N2 - © 2016 Royal Australasian College of Surgeons.Background: In the last decade, there has been a significant increase in interest for public reporting of outcome data and performance comparison across institutions and surgeons. This study aims at comparing postoperative mortality after colorectal cancer surgery across units and individual consultants in Australia and New Zealand using funnel plots. Methods: The Bi-National Colorectal Cancer Audit database was used. Unadjusted and adjusted funnel plots of inpatient mortality were constructed. Risk adjustment was based upon multivariable logistic regression models using purposeful covariate selection. Results: A total of 10 008 patients undergoing surgery for colorectal cancer from 56 surgical units and 90 consultants were identified. Overall inpatient mortality was 1.51%, corresponding to 1.1% for elective and 3.9% for urgent cases. Logistic regression identified age, American Society of Anesthesiologists score, urgent surgery and open surgery to be independently associated with inpatient mortality. Unadjusted and adjusted funnel plot analysis identified three (5.3%) units exceeding the inner limit and none exceeding the outer limit. Six (6.6%) consultants had inpatient mortality between the upper inner and outer limits and one (1.1%) between the inferior inner and outer limits. Upon adjustment, seven (7.7%) consultants had inpatient mortality between the inner and outer limit. Potential limitations of this study include: residual confounding being responsible for the association of open surgery and mortality; incomplete case-mix adjustment resulting in outlier identification; and bias towards inclusion of larger institutions. Conclusion: Mortality figures in Australia and New Zealand are comparable to recently reported international data. The vast majority of units and consultants are performing within the expected boundaries.

AB - © 2016 Royal Australasian College of Surgeons.Background: In the last decade, there has been a significant increase in interest for public reporting of outcome data and performance comparison across institutions and surgeons. This study aims at comparing postoperative mortality after colorectal cancer surgery across units and individual consultants in Australia and New Zealand using funnel plots. Methods: The Bi-National Colorectal Cancer Audit database was used. Unadjusted and adjusted funnel plots of inpatient mortality were constructed. Risk adjustment was based upon multivariable logistic regression models using purposeful covariate selection. Results: A total of 10 008 patients undergoing surgery for colorectal cancer from 56 surgical units and 90 consultants were identified. Overall inpatient mortality was 1.51%, corresponding to 1.1% for elective and 3.9% for urgent cases. Logistic regression identified age, American Society of Anesthesiologists score, urgent surgery and open surgery to be independently associated with inpatient mortality. Unadjusted and adjusted funnel plot analysis identified three (5.3%) units exceeding the inner limit and none exceeding the outer limit. Six (6.6%) consultants had inpatient mortality between the upper inner and outer limits and one (1.1%) between the inferior inner and outer limits. Upon adjustment, seven (7.7%) consultants had inpatient mortality between the inner and outer limit. Potential limitations of this study include: residual confounding being responsible for the association of open surgery and mortality; incomplete case-mix adjustment resulting in outlier identification; and bias towards inclusion of larger institutions. Conclusion: Mortality figures in Australia and New Zealand are comparable to recently reported international data. The vast majority of units and consultants are performing within the expected boundaries.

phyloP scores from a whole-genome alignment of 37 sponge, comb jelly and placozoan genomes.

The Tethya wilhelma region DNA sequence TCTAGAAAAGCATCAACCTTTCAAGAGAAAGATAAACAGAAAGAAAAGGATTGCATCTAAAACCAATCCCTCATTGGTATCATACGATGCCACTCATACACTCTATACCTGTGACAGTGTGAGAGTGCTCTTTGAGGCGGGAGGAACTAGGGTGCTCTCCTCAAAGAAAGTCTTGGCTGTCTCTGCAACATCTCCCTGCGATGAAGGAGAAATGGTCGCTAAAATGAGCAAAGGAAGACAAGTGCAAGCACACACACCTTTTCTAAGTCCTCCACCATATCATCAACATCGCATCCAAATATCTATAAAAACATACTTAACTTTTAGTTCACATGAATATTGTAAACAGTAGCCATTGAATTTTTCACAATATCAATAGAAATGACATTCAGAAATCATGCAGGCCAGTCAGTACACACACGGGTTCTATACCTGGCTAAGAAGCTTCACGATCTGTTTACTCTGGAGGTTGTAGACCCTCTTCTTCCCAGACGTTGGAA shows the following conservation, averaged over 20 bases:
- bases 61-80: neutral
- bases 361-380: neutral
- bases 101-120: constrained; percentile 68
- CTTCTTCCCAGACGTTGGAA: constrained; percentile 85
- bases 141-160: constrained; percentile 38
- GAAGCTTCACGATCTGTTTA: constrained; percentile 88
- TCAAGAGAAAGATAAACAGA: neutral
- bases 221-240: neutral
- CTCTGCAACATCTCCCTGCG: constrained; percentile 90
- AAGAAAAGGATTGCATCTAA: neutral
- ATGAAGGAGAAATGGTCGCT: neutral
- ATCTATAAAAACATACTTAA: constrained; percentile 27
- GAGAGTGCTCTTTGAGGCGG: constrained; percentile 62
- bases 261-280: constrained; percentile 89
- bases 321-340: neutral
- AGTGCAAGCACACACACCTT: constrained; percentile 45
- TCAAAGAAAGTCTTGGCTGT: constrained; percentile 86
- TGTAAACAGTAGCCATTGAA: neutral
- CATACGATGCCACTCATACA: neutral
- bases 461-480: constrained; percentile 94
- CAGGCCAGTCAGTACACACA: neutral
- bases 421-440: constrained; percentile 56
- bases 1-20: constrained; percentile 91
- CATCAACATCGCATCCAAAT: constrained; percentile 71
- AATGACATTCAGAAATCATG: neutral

U2 - 10.1111/ans.13523

DO - 10.1111/ans.13523

M3 - Article

VL - 86

SP - 454

EP - 458

JO - Australian New Zealand Journal of Surgery

JF - Australian New Zealand Journal of Surgery

SN - 1445-1433

IS - 6

ER -